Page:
When Eleanor’s dad takes her to his apartment, she feels almost overwhelmed by the apparently luxuries of a normal, middle-class lifestyle. Both Park’s house and her dad’s apartment have several open rooms and lots of goods stockpiled, while Richie’s house is tiny and her mom usually has to make do with whatever food is available. Eleanor is excited to talk to Park, but she is also excited by the chance to pretend that she’s in a normal household situation for an evening.

Unlike Josh, who looks more physically Irish, Park physically resembles his Korean mother. Park identifies as Korean and embraces the way in which both his looks and his background give him another way of being different from the other kids at school. However, Park’s mom wants to erase the past and become what she thinks of as a normal American. Park’s mom still has a Korean accent and her English is imperfect, but she wants to assimilate into her perception of traditional American life. She adopts a Westernized-sounding version of her name, “Mindy,” instead of her Korean name, “Min-Dae,” because she wants to fit in. Park’s mom rarely talks about her life growing up in Korea. She wants to leave the hardships of her past behind and concentrate on the present. Part of the reason that Park’s mom doesn’t talk about her past is because she wants to assimilate, but part of the reason that Park emphasizes his Korean heritage sometimes is because he wants to feel like he’s not like everyone else.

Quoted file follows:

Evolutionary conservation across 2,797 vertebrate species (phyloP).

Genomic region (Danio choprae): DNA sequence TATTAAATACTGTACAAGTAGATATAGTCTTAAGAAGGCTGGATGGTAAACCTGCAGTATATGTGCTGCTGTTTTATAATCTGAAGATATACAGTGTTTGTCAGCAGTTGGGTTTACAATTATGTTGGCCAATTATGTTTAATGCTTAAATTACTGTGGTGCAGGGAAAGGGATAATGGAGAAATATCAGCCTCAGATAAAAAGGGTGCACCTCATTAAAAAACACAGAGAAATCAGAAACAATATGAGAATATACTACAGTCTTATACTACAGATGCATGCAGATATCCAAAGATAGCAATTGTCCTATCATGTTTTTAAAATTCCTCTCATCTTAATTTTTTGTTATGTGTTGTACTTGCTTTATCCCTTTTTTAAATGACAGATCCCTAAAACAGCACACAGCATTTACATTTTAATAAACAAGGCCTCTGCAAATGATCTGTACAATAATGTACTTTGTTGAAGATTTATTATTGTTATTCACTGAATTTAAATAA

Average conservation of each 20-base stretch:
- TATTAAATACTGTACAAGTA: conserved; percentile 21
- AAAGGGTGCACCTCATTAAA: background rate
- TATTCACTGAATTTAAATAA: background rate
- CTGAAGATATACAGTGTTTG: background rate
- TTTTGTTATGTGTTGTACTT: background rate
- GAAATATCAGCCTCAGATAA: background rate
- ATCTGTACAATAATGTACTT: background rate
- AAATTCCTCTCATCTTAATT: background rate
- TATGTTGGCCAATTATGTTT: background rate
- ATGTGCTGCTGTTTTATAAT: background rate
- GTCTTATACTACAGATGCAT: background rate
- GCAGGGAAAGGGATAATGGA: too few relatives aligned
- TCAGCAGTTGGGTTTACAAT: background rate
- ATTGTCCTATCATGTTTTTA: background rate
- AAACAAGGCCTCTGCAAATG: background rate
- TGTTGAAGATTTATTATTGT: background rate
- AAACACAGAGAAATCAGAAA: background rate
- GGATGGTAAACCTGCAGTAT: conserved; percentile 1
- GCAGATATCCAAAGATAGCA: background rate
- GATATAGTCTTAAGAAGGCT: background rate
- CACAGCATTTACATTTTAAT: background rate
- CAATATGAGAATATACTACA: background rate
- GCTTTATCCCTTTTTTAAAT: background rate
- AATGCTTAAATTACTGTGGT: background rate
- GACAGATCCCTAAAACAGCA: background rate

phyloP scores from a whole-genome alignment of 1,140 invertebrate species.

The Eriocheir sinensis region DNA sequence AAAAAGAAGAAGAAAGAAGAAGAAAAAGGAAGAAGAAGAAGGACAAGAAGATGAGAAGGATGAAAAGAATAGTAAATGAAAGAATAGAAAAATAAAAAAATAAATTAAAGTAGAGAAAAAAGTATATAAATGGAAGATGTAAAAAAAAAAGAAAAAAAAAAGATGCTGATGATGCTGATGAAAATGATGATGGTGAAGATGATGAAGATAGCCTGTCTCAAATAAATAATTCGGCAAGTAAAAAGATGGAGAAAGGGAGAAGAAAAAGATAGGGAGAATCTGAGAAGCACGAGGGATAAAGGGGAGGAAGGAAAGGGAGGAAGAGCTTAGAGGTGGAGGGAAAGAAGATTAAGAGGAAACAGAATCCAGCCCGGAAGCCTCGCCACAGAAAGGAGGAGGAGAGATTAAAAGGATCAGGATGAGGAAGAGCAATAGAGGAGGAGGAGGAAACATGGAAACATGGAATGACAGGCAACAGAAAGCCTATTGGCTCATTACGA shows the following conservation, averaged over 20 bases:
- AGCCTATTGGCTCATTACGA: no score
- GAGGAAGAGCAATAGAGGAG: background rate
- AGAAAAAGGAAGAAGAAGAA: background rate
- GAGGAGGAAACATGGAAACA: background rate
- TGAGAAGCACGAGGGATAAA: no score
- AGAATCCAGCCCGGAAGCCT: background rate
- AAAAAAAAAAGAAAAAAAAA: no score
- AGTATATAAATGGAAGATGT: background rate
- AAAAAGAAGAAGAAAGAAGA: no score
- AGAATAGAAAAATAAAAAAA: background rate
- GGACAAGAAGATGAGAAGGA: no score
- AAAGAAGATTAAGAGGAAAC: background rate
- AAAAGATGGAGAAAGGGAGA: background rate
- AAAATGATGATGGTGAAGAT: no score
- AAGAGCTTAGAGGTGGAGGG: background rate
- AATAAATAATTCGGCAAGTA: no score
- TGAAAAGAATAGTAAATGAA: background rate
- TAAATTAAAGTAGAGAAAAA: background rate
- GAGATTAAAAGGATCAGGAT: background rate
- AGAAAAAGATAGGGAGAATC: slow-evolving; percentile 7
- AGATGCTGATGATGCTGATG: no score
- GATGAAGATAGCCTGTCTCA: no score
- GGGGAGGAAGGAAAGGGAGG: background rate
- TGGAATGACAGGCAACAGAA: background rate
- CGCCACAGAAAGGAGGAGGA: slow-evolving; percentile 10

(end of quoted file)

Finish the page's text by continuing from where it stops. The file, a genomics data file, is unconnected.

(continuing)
People’s looks and societal beauty conventions are very important to Park’s mother. She is kind, but she tends to judge people, at least initially, based on how they look. Park’s mom has a very difficult time accepting Eleanor at first, because Eleanor seems to represent everything that Park’s mother is not. Park’s mother is tiny, neat, and precise. Eleanor is larger, dresses with unusual clothing and accessories, and often finds herself doing or saying something clumsy. When Eleanor gets nervous, she becomes flustered and even more awkward. Park’s mom knows how to interact with Tina, because Tina likes getting her hair done. Before Park’s mom gets to know Eleanor, she doesn’t understand her, and so she rejects her as unsuitable company for Park.